With the increased numbers of infants requiring orthotic treatment for deformational skull anomalies, nonsurgical treatment programs, including orthotic management with cranial remolding orthoses, have been developed and refined. These treatment programs are based on previous efforts in postoperative applications and the concept of intentional cranial reformation. Cranial remolding orthoses are designed to improve cranial proportion and/or symmetry in infants diagnosed with nonsynostotic cranial deformities with application of early and sustained resistive forces encountered during periods of rapid cranial growth.

Current issues

The natural history of untreated deformational skull deformities has not been thoroughly studied. A study conducted at the Children’s Healthcare of Atlanta found that infants treated with cranial remolding orthoses showed significant improvement in symmetry measures, whereas the majority of untreated infants with deformational plagiocephaly showed changes in parameters related only to growth, not symmetry.37 The impact on the functional competence of adjacent structures relating to hearing, vision, balance, mandibular symmetry, and brain development has only recently been addressed with more rigorous scientific investigation.23,25,30,34 Many infants still remain undiagnosed and untreated, and those who receive treatment reveal the benefits of individual case presentation without the advantage of collaborative randomization for the advancement of medical science. Many questions regarding the natural history and spontaneous resolution will remain unanswered until a double-blind study with a larger sample size is conducted.

Early identification of skull deformities should be undertaken by a variety of health care professionals in contact with this young patient population. Referral to experienced team members is appropriate, and definitive diagnosis is largely the result of clinical evaluation. Specific features and distinctions of synostotic and nonsynostotic cranial deformities are well documented. Clinical diagnosis by experienced medical personnel limits additional and costly diagnostic procedures. Timely referral to therapy and/or orthotic evaluation is beneficial to the infant.

Clinical documentation includes a series of anthropometric measurements of the infant skull. These measures are used to justify the need for treatment as well as support the efficacy of the treatment program (see section on treatment recommendations). Reported outcomes support the use of cranial remolding orthoses for improving cranial proportion and/or symmetry in infants 3 to 18 months old. Greater results are noted in younger infants, and recommendations for completing treatment by age 12 months are based on well-documented cranial growth patterns. Significant and rapid circumferential cranial growth occurs in the first 6 months after birth and drops off significantly after age 12 months. Infants older than 12 months still may benefit from orthotic remolding procedures; however, the length of the orthotic treatment program is increased and results are not as favorable. Graham et al.13 found that early diagnosis was critical and that delay may lead to incomplete or ineffective correction. Reduced correction in older babies likely is due to the increase in skull thickness with each passing month and greater difficulty with compliance because of the infant’s improving dexterity and ability to remove the orthosis.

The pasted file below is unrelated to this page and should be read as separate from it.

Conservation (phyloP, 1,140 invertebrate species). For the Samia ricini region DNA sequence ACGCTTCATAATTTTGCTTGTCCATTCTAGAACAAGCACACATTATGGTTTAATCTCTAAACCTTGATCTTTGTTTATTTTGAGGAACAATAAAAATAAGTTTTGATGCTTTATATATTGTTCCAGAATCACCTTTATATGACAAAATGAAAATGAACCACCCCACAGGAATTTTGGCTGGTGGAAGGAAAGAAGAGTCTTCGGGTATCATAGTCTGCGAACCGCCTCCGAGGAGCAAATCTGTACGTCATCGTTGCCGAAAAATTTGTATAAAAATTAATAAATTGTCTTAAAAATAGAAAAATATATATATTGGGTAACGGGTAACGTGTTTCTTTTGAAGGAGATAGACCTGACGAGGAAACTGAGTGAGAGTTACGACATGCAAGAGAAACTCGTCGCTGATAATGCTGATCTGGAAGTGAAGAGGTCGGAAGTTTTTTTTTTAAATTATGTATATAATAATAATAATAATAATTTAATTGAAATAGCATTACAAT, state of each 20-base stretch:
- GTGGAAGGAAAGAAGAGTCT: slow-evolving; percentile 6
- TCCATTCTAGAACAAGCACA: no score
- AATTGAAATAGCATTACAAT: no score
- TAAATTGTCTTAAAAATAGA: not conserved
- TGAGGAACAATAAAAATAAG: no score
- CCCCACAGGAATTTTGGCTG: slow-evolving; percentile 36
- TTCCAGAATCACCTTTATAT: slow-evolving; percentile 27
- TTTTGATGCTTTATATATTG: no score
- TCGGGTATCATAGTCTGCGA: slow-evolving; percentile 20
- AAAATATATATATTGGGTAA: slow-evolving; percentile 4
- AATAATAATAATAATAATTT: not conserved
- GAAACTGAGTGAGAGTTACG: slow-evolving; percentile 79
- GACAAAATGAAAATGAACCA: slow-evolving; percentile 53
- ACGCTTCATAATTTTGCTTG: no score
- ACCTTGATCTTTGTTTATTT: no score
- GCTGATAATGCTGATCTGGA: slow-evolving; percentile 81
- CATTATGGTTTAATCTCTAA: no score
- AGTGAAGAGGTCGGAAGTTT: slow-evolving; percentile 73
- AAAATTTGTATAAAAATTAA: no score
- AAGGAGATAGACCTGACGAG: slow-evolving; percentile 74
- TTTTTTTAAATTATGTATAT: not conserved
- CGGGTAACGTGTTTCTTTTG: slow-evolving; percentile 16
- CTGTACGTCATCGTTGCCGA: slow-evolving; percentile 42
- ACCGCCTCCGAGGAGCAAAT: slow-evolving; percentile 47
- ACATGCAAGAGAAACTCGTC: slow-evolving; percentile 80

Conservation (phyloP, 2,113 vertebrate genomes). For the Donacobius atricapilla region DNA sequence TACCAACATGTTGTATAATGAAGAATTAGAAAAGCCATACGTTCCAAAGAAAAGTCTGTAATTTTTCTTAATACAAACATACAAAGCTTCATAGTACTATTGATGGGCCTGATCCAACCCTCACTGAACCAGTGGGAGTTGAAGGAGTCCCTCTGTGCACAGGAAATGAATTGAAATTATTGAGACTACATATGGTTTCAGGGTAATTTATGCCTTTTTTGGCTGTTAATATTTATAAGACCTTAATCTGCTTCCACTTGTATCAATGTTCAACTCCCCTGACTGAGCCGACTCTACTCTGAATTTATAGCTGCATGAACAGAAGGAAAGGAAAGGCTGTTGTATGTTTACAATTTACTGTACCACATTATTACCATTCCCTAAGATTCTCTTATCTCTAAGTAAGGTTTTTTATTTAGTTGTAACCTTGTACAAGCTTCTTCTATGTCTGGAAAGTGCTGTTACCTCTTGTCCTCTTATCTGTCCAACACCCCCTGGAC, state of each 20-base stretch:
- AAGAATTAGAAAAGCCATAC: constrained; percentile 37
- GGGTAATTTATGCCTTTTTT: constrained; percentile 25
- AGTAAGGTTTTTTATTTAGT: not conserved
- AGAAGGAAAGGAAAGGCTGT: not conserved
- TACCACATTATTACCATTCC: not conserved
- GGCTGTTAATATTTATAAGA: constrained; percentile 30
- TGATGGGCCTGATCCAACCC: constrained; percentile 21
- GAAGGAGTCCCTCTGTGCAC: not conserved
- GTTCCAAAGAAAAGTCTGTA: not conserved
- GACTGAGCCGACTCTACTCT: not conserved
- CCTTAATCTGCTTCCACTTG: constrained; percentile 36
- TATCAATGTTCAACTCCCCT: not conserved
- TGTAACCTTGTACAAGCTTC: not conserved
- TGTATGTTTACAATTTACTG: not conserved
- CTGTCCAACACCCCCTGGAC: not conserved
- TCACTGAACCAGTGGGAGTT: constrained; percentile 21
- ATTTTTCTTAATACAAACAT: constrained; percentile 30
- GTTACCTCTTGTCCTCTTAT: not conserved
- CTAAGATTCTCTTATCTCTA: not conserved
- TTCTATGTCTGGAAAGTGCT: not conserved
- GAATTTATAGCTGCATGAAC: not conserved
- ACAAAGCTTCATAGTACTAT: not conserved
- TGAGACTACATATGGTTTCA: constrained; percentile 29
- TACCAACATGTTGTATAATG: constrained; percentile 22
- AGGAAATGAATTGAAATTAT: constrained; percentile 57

Current research

A systematic review of the literature reveals much agreement on the need for orthotic treatment of moderate and severe skull deformities.2,6,13,14,32,37 Unfortunately, the medical literature reveals an abundance of case studies, case series, and expert opinion. A critical review of the medical literature by Rekate39 in 1998 noted the following: confusion in terminology and definition; difficulty in determining the incidence of deformational plagiocephaly; contribution of both prenatal and postnatal factors to skull deformities; and three primary treatment options, including observation and repositioning, mechanical intervention, and surgery. A review by Lima27 in 2004 reiterated the lack of consistent terminology and definition. Difficulty in establishing the incidence of skull deformities in young infants remained, although many citations suggested common risk factors and early intervention.27 Of the 22 studies evaluated, most presented comparative or case-control studies; no randomized controlled trials were reported. A review by Bialocerkowski et al.4 in 2005 reported that only 16 articles met inclusion criteria (12 case studies and four comparative studies). Based on these publications, it was not possible to draw conclusions regarding the effectiveness of nontreatment, repositioning, and/or orthotic intervention because of poor methodology and potential bias of the researchers.4 More recent studies by Graham et al.13,14 comparing orthotic management to repositioning for management of deformational plagiocephaly and brachycephaly use larger and more equivalent severity groups. The lack of randomized controlled trials hinders medical advancement and treatment criteria and should be addressed in a collaborative effort by medical professionals involved in the care of these infants (Fig. 40-5).

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Jul 12, 2016 | Posted by in ORTHOPEDIC | Comments Off on Cranial remolding orthoses